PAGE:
The Importance of Learning How to Love Another Person – Emotional Well Being
Love is an ever-changing group of behaviors and emotions characterized by intense intimacy, romance, dedication, and emotional connection. It entails intense caring, emotional intimacy, emotional closeness, trust, security, attraction, and sharing. Love can vary greatly in intensity and may change over time as people continue to experience their love for each other.
Many neuroscientists believe that passionate love and sexual attachment are strongly connected to our biological and psychological make up. Neuroscientist Gregory Fabiano of the University of Nairobi in Kenya and his colleagues analyzed the connection between biology and sexual differentiation. The study compared the neural pathways activated during different sexual experiences in humans with those activated during non-sexual activity. The scientists found that when men experienced a strong sexual desire, a large amount of brain cells in the pulpitate region of the brain were activated which linked these feelings of sexual longing with divine love.
Another important finding from the research was that there is an impact of hormones on this process. Hormonal changes during the development of passionate love can alter the brain’s neural pathways resulting in feelings of love for another person. For women, the brain pathways that are activated include the orbitofronto-striatal cortices which include the ventral tegmental area (VTA), the nucleus accumbens, the periaqueductal grey matter, and the hippocampus. For men, the brain areas activated include the amygdala, the anterior basal ganglia, the midbrain, the cerebellum, the substantia innigosa, and the tuberosum.
Past studies have focused on the relationship between physical and mental health, but researchers were not aware of the role that emotions play in loving relationships. The new studies revealed that being more emotionally invested in a romantic relationship reduces health risks associated with depression, anxiety, poor coping skills, poor health, substance abuse and smoking. These same negative emotions also reduce coping skills and decrease life expectancy. This suggests that having more intimate and passionate relationships might be good for your physical health as well as your mental health.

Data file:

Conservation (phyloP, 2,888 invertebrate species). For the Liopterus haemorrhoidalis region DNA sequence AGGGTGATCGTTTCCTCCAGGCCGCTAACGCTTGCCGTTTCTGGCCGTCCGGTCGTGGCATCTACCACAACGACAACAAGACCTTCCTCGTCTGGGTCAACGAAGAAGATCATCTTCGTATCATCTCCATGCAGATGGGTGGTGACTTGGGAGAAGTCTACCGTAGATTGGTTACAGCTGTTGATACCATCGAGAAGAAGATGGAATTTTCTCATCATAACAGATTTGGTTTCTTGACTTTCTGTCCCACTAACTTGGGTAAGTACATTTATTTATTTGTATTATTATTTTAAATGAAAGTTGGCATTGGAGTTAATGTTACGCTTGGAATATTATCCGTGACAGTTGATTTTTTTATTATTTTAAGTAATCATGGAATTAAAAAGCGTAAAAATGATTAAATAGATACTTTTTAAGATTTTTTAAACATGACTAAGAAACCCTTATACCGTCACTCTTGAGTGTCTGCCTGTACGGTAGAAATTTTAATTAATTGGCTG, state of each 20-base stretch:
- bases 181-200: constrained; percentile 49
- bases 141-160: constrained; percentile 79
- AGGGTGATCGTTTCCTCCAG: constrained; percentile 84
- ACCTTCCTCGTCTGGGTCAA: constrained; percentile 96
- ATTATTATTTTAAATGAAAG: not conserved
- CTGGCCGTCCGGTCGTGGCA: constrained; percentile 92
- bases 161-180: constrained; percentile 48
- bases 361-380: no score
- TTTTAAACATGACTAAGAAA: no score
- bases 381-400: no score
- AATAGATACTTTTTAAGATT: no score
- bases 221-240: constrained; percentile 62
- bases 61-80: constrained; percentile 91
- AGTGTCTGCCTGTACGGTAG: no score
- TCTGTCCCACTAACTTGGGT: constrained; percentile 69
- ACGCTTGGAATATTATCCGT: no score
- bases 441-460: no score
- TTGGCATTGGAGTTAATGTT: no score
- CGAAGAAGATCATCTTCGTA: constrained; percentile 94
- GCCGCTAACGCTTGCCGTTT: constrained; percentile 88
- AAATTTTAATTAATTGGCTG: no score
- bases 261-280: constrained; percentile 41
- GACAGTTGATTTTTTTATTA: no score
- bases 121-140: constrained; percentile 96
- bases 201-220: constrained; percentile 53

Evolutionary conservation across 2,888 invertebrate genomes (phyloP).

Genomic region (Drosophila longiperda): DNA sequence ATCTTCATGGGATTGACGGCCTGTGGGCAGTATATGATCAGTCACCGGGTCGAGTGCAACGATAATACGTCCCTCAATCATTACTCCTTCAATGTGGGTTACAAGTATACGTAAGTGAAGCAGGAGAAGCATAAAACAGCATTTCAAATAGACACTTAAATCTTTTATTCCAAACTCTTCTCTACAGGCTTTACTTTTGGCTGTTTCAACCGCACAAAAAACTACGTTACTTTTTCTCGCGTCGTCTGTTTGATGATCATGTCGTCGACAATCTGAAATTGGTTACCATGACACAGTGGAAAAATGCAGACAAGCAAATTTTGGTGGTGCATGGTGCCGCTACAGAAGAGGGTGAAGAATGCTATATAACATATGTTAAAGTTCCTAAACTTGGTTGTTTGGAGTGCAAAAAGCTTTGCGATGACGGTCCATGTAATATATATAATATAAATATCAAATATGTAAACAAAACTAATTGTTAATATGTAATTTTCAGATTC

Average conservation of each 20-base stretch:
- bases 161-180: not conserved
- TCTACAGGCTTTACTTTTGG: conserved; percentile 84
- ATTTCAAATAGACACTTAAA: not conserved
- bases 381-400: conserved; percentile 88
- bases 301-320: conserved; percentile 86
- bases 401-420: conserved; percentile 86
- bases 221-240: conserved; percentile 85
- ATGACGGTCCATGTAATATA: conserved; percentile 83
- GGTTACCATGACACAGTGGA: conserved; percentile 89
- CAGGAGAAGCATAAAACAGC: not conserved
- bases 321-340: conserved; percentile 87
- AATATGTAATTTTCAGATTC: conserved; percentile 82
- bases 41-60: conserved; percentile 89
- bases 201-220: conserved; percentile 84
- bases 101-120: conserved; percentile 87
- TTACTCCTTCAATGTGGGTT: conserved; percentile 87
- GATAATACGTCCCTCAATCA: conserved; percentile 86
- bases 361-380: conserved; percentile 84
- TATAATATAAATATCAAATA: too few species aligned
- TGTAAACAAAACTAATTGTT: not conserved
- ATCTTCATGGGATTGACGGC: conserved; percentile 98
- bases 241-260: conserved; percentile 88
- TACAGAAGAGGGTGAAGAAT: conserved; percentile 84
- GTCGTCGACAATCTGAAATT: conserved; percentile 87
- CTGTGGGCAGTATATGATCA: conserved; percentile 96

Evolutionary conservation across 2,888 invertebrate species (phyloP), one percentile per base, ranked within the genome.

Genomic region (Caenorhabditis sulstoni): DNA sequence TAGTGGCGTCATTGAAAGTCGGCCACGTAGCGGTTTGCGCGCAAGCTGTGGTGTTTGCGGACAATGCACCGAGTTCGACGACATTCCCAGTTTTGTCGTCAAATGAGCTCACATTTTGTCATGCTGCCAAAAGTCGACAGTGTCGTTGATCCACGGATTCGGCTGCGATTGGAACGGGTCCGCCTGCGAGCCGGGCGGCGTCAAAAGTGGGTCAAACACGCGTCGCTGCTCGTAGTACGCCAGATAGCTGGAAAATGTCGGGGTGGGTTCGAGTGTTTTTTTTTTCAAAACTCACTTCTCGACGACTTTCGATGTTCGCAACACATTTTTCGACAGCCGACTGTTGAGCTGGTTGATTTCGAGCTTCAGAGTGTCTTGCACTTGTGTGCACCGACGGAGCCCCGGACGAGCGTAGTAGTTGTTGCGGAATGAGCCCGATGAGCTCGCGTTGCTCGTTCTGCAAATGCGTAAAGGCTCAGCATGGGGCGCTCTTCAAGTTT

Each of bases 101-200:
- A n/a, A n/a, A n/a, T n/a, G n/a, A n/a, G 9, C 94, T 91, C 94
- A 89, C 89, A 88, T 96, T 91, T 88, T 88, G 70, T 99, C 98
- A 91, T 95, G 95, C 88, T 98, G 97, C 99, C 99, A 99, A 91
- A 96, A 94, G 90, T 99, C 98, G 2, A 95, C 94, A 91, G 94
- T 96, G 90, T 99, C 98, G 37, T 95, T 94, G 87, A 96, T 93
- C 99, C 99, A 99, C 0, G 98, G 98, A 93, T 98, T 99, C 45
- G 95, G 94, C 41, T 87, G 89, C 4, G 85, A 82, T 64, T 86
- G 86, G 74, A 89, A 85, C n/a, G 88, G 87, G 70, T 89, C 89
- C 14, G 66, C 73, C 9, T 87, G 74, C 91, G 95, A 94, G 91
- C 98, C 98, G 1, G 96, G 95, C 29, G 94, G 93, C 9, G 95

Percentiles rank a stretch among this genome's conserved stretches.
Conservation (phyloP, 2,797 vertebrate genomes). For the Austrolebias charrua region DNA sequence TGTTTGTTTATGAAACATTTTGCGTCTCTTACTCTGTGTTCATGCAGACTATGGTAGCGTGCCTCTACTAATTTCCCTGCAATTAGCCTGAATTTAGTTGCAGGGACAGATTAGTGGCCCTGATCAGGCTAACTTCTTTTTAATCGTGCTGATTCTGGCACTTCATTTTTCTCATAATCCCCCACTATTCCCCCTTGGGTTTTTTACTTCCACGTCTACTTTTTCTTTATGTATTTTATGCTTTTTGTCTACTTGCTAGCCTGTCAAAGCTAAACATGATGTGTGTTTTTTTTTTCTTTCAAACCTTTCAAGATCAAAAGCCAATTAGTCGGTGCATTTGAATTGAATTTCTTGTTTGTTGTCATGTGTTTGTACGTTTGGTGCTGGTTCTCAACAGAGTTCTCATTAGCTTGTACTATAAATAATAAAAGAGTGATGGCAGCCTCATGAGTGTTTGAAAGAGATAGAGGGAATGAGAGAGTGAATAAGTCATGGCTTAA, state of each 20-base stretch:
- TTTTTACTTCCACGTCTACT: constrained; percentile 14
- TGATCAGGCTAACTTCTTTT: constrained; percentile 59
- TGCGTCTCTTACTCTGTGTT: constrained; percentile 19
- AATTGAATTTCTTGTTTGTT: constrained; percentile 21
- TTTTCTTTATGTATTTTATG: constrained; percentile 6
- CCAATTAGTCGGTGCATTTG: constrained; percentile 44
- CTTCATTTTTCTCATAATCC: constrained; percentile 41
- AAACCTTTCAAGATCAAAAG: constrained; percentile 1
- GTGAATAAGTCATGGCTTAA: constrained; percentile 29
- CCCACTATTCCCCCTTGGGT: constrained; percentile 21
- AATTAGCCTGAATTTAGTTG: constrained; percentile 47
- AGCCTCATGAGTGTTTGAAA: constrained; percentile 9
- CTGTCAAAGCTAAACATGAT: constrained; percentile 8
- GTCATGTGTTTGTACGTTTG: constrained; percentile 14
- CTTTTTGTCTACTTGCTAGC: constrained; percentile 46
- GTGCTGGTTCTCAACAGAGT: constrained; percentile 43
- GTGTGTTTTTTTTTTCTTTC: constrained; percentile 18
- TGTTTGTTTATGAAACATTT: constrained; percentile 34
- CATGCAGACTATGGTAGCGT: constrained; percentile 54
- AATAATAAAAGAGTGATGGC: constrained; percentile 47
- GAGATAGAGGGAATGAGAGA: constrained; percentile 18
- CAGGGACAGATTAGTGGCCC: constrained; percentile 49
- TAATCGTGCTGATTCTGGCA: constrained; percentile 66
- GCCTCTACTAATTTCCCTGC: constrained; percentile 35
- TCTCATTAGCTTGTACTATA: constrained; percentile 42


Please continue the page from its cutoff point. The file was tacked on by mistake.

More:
Research has shown that when you start out with more positive emotions your likelihood of getting involved in dangerous and risky behaviors decreases and you become less inclined to take risks. Conversely, the flip side of the coin is that when you start out with more negative emotions your likelihood of getting involved in dangerous and potentially self-destructive behaviors increases. This is likely due to the fact that your brain processes negative emotions as fear and thoughts of self-destruction. Positive emotions, on the other hand, are processed as excitement, hope, and enthusiasm. Positive emotions result in a stronger immune system and increased feelings of well-being.
As you can see, one of the major results of learning how to love another person involves taking a proactive approach to improving your emotional well-being. Developing and implementing healthy coping skills and replacing harmful patterns with positive ones will go a long way in preventing emotional disorders such as depression and anxiety. In addition, being around a positive and vibrant relationship for a substantial amount of time can also have profound positive benefits on our emotional health. Although healthy, fulfilling, loving relationships may not cure all negative emotions, they certainly improve them and can help prevent or minimize the negative effects of depression and other emotional disorders.